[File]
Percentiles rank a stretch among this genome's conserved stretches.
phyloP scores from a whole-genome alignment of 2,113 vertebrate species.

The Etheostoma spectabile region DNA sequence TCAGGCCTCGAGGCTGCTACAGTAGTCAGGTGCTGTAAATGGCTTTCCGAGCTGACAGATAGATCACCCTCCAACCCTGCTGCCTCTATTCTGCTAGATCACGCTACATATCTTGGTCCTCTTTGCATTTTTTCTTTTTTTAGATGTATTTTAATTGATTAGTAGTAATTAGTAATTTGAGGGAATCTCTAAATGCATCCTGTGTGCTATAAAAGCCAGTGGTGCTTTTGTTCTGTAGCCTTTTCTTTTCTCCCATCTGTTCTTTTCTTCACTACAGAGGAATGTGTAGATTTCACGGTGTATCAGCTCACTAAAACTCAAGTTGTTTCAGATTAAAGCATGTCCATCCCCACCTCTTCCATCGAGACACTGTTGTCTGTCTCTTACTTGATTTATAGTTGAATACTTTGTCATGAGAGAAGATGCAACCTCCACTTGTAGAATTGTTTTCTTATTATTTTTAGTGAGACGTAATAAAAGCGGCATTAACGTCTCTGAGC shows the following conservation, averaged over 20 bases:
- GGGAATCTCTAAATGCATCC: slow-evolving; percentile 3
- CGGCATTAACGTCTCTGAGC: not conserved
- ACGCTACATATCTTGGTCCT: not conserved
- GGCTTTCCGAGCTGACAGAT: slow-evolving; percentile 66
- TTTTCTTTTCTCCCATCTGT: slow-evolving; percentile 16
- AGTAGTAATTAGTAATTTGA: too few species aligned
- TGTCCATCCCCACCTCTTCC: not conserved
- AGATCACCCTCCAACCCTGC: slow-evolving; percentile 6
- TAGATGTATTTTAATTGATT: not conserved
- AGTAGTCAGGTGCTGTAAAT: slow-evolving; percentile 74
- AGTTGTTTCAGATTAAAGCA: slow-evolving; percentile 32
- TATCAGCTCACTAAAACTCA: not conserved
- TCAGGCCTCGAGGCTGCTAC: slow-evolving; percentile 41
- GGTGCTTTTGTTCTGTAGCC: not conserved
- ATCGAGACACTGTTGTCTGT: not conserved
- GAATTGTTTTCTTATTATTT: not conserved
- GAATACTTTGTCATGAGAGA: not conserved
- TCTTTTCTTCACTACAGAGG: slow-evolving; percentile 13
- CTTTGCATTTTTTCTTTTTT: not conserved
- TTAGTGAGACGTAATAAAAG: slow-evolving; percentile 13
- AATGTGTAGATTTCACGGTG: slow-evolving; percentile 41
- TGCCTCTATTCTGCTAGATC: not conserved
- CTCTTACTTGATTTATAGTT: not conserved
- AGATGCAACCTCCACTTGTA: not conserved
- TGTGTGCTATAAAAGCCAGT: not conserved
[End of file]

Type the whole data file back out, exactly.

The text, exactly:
Percentiles rank a stretch among this genome's conserved stretches.
phyloP scores from a whole-genome alignment of 2,113 vertebrate species.

The Etheostoma spectabile region DNA sequence TCAGGCCTCGAGGCTGCTACAGTAGTCAGGTGCTGTAAATGGCTTTCCGAGCTGACAGATAGATCACCCTCCAACCCTGCTGCCTCTATTCTGCTAGATCACGCTACATATCTTGGTCCTCTTTGCATTTTTTCTTTTTTTAGATGTATTTTAATTGATTAGTAGTAATTAGTAATTTGAGGGAATCTCTAAATGCATCCTGTGTGCTATAAAAGCCAGTGGTGCTTTTGTTCTGTAGCCTTTTCTTTTCTCCCATCTGTTCTTTTCTTCACTACAGAGGAATGTGTAGATTTCACGGTGTATCAGCTCACTAAAACTCAAGTTGTTTCAGATTAAAGCATGTCCATCCCCACCTCTTCCATCGAGACACTGTTGTCTGTCTCTTACTTGATTTATAGTTGAATACTTTGTCATGAGAGAAGATGCAACCTCCACTTGTAGAATTGTTTTCTTATTATTTTTAGTGAGACGTAATAAAAGCGGCATTAACGTCTCTGAGC shows the following conservation, averaged over 20 bases:
- GGGAATCTCTAAATGCATCC: slow-evolving; percentile 3
- CGGCATTAACGTCTCTGAGC: not conserved
- ACGCTACATATCTTGGTCCT: not conserved
- GGCTTTCCGAGCTGACAGAT: slow-evolving; percentile 66
- TTTTCTTTTCTCCCATCTGT: slow-evolving; percentile 16
- AGTAGTAATTAGTAATTTGA: too few species aligned
- TGTCCATCCCCACCTCTTCC: not conserved
- AGATCACCCTCCAACCCTGC: slow-evolving; percentile 6
- TAGATGTATTTTAATTGATT: not conserved
- AGTAGTCAGGTGCTGTAAAT: slow-evolving; percentile 74
- AGTTGTTTCAGATTAAAGCA: slow-evolving; percentile 32
- TATCAGCTCACTAAAACTCA: not conserved
- TCAGGCCTCGAGGCTGCTAC: slow-evolving; percentile 41
- GGTGCTTTTGTTCTGTAGCC: not conserved
- ATCGAGACACTGTTGTCTGT: not conserved
- GAATTGTTTTCTTATTATTT: not conserved
- GAATACTTTGTCATGAGAGA: not conserved
- TCTTTTCTTCACTACAGAGG: slow-evolving; percentile 13
- CTTTGCATTTTTTCTTTTTT: not conserved
- TTAGTGAGACGTAATAAAAG: slow-evolving; percentile 13
- AATGTGTAGATTTCACGGTG: slow-evolving; percentile 41
- TGCCTCTATTCTGCTAGATC: not conserved
- CTCTTACTTGATTTATAGTT: not conserved
- AGATGCAACCTCCACTTGTA: not conserved
- TGTGTGCTATAAAAGCCAGT: not conserved